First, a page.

Known for his law of gases, Boyle was a 17th-century pioneer of modern chemistry.
Every general-chemistry student learns of Robert Boyle (1627–1691) as the person who discovered that the volume of a gas decreases with increasing pressure and vice versa—the famous Boyle’s law. A leading scientist and intellectual of his day, he was a great proponent of the experimental method.
Born at Lismore Castle, Munster, Ireland, Boyle was the 14th child of the Earl of Cork. As a young man of means, he was tutored at home and on the Continent. He spent the later years of the English Civil Wars at Oxford, reading and experimenting with his assistants and colleagues.
This group was committed to the New Philosophy, which valued observation and experiment at least as much as logical thinking in formulating accurate scientific understanding. At the time of the restoration of the British monarchy in 1660, Boyle played a key role in founding the Royal Society to nurture this new view of science.
Although Boyle’s chief scientific interest was chemistry, his first published scientific work, New Experiments Physico-Mechanicall, Touching the Spring of the Air, and Its Effects (1660), concerned the physical nature of air, as displayed in a brilliant series of experiments in which he used an air pump to create a vacuum.
The second edition of this work, published in 1662, delineated the quantitative relationship that Boyle derived from experimental values, later known as Boyle’s law: that the volume of a gas varies inversely with pressure.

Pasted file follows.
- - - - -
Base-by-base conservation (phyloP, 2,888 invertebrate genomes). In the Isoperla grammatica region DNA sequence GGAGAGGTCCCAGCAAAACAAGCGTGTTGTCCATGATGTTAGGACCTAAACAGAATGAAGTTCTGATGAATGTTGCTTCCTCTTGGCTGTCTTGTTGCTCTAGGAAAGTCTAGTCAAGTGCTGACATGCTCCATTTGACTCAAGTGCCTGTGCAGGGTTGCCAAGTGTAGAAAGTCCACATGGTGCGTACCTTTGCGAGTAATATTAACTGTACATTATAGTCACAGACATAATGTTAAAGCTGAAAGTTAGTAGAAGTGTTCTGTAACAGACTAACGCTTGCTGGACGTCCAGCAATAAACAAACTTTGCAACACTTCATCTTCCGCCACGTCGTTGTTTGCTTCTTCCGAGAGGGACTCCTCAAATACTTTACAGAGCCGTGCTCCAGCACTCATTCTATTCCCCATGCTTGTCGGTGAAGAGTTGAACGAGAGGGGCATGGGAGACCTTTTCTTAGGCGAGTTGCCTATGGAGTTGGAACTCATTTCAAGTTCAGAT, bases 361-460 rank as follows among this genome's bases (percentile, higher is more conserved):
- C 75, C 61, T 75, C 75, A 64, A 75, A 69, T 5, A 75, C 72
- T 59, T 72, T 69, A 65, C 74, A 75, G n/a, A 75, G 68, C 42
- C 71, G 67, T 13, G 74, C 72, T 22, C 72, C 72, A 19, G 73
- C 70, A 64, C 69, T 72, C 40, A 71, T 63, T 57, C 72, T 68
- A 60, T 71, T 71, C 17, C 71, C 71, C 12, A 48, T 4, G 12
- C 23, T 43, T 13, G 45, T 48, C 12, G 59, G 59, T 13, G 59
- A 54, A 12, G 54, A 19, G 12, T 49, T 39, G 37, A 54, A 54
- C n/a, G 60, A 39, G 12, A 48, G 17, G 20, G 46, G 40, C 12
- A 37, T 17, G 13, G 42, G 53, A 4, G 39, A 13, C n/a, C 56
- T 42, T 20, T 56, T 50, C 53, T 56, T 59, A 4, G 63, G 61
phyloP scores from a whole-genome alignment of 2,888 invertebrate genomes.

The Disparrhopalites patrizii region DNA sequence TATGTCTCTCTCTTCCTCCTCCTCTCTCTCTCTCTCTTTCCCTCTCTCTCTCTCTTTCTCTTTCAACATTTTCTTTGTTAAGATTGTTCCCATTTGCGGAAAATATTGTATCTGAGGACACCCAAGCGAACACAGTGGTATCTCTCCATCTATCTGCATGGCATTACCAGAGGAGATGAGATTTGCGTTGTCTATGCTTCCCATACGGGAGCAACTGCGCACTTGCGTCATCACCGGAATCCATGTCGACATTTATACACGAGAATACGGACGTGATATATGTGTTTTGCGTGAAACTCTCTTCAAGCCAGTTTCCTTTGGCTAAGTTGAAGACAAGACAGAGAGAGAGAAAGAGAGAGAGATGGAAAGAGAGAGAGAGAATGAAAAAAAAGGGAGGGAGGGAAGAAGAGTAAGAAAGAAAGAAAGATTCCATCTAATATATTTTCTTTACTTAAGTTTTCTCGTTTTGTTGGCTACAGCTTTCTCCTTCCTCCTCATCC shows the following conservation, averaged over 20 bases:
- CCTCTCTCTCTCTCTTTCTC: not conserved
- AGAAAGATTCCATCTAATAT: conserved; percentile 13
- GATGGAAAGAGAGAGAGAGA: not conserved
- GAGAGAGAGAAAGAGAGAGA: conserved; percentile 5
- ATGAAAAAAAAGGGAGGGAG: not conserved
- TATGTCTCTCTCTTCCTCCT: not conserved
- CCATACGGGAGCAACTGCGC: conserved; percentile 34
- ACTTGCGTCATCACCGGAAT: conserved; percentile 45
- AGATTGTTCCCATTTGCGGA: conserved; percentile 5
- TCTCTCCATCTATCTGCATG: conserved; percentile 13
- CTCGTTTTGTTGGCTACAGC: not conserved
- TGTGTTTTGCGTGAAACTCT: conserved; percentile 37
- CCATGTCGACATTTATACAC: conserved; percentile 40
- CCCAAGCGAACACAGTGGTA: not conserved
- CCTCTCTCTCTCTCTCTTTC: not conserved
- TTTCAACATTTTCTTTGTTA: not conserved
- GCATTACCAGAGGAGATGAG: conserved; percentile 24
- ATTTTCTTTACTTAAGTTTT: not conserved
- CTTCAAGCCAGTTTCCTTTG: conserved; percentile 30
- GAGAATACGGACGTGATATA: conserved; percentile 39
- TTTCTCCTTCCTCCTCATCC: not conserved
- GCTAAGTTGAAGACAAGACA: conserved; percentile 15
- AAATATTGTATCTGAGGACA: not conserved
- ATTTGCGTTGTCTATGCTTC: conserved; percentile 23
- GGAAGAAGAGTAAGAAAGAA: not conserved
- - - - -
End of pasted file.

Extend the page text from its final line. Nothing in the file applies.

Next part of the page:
Corpuscularism and Elements
Boyle was an advocate of corpuscularism, a form of atomism that was slowly displacing Aristotelian and Paracelsian views of the world. Instead of defining physical reality and analyzing change in terms of Aristotelian substance and form and the classical four elements of earth, air, fire, and water—or the three Paracelsian elements of salt, sulfur, and mercury—corpuscularism discussed reality and change in terms of particles and their motion.
Boyle believed that chemical experiments could demonstrate the truth of the corpuscularian philosophy. In this context he defined elements in Sceptical Chymist (1661) as “certain primitive and simple, or perfectly unmingled bodies; which not being made of any other bodies, or of one another, are the ingredients of which all those called perfectly mixt bodies are immediately compounded, and into which they are ultimately resolved.”
He was probably referring to the uniform corpuscles—which were as yet unobserved—out of which corpuscular aggregates were formed, not using elements as Antoine-Laurent Lavoisier and others used the term in the 18th century to refer to different substances that could not be broken down further by chemical methods.
In his experiments, Boyle made many important observations, including that of the weight gain by metals when they are heated to become calxes. He interpreted this phenomenon as caused by fiery particles that were able to pass through the walls of glass vessels.
Boyle’s theories of material change did nothing to eliminate the possibility of the transmutation of base metals to gold that was at the heart of alchemy. Indeed he practiced alchemy until the end of his life, believed that he had witnessed transmutation, and successfully lobbied Parliament to repeal England’s ban on transmutation.
Boyle also wrote extensively on natural theology, advocating the notion that God created the universe according to definite laws.
Featured image: The Shannon Portrait of the Hon. Robert Boyle F. R. S., oil on canvas by Johann Kerseboom, 1689.
Science History Institute